“I think what the president was just reaffirming is that the United States has the capability to fully defend itself from any attack, and our allies, and we will do so,” Tillerson said. “So the American people should sleep well at night.”
Like Mattis and Tillerson, McMaster thinks the overwhelming U.S. and allied military superiority in the Western Pacific can be used to deter North Korea from making any offensive or reckless military moves.
According to people familiar with his thinking, all of whom spoke on condition of anonymity, Trump’s national security adviser also subscribes to the view, widely held by U.S. military and intelligence agencies, that despite his bluster and authoritarian rule, Kim is a rational actor who is seeking nuclear weapons to deter an attack on North Korea, not to attack the United States or its allies.
Publicly, McMaster has echoed Trump’s views, but carefully ascribed them to his boss. “If they had nuclear weapons that can threaten the United States, it’s intolerable from the president’s perspective,” he told MSNBC last week in an interview that aired on Saturday.
Advising McMaster is Matt Pottinger, the White House’s top Asia hand, who is regarded as a relatively moderate voice on North Korea and China issues compared with some of Trump’s more hard-line aides.
A former journalist and ex-Marine, Pottinger, whose title is senior director for East Asia, has operated mostly behind the scenes, keeping a low public profile.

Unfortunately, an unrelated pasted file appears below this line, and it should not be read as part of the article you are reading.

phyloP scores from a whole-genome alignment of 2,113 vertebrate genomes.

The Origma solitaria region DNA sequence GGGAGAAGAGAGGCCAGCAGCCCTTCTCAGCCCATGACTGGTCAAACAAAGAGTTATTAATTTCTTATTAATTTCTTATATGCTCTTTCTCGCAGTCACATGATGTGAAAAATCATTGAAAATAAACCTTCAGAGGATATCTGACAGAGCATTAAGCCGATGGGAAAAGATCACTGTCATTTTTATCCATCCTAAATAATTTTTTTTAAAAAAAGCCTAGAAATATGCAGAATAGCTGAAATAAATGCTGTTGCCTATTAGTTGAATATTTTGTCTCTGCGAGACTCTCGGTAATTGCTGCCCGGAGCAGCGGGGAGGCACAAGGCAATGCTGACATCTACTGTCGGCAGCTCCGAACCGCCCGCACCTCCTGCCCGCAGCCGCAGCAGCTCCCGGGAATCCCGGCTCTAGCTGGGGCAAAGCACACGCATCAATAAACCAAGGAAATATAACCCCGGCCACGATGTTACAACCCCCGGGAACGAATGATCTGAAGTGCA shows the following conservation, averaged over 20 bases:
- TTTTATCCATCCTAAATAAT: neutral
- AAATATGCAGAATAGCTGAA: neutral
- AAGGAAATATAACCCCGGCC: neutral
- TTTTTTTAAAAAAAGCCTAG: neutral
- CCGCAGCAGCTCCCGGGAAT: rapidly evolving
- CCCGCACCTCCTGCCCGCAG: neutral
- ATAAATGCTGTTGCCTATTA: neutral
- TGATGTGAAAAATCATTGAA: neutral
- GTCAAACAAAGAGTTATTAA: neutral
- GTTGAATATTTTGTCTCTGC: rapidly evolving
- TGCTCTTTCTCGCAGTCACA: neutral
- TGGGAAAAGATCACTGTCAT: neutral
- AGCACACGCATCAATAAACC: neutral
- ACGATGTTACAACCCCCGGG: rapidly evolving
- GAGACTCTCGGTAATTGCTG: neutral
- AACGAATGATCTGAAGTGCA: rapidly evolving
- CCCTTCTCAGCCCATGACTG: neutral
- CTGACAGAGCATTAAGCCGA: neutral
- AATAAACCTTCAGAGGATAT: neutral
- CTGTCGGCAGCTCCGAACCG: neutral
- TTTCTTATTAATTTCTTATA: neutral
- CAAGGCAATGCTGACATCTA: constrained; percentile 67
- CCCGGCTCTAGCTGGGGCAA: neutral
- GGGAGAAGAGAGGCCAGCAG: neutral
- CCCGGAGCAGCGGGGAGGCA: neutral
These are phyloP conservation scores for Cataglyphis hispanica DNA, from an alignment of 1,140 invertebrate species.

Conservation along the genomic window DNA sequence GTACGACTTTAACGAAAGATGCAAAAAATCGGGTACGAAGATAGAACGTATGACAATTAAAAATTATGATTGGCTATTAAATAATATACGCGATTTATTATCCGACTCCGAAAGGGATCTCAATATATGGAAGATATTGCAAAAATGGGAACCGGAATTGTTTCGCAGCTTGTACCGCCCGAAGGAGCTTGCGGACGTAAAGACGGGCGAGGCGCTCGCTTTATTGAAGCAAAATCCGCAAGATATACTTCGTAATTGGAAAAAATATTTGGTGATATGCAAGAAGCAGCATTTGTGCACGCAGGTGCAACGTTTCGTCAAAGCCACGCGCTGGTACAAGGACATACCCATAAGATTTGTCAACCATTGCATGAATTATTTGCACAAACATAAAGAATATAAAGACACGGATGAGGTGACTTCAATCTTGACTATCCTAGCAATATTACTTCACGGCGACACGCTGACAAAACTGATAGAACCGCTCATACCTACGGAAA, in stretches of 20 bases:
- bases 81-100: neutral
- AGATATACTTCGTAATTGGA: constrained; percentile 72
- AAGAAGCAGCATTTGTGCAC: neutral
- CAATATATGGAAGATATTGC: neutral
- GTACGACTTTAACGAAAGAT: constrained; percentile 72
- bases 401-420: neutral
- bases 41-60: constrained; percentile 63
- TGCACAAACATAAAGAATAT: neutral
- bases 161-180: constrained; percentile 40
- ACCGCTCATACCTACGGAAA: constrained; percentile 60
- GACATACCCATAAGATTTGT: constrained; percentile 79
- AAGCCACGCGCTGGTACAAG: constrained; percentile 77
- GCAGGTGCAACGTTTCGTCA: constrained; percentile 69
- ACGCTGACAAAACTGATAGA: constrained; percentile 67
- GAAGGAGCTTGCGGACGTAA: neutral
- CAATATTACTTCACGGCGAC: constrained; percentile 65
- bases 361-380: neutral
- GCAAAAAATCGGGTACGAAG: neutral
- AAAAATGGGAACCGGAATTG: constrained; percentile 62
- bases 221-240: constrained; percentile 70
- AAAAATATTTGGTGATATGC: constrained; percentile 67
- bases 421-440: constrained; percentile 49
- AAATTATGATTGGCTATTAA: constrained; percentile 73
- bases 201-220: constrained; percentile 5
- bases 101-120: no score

From the start of Trump’s presidency, however, Pottinger has been vocal in closed-door meetings about the need to press China to do more to rein in North Korea’s nuclear and missile programs, according to people who know him.
He played a key role in a North Korea policy review earlier this year that recommended stressing diplomatic and economic pressure over military options but did not result in any major new policy prescriptions distinct from former President Barack Obama’s approach.
Pottinger is one of the few Trump advisers with on-the-ground Asia experience in an administration that has yet to fill many key diplomatic positions requiring regional expertise.
Kelly, Trump’s new chief of staff and former secretary of homeland security, said in April that North Korea would pose a serious risk to the United States if it possessed a missile that could reach American shores with a nuclear device.
The former Marine general also predicted that Trump would have to deal with the North Korean threat during his first term in office.
Kelly’s major challenge is dealing with squabbling within White House factions and having anything more than “limited influence” over Trump’s pronouncements or decisions, three U.S. officials said on Thursday.
Steve Bannon, is thought to be wary of U.S. intervention abroad, arguing against sending additional American troops to Afghanistan, for instance. Known for his nationalist and “America First” views, Bannon lost his seat on the White House’s National Security Council earlier this year but retains influence on a host of issues, including foreign policy.
One U.S. official, however, said there was no sign that Bannon intervened in an effort to promote more threatening rhetoric against North Korea.
“Bannon loves the tough talk because it plays to the base and distracts the media from (ongoing Russia investigations), but he is also not eager for any more U.S. involvement overseas.”
Reporting by John Walcott, Idrees Ali, Yeganeh Torbati, Matt Spetalnick and Jeff Mason; Writing by Yara Bayoumy; Editing by Kieran Murray and Jonathan Oatis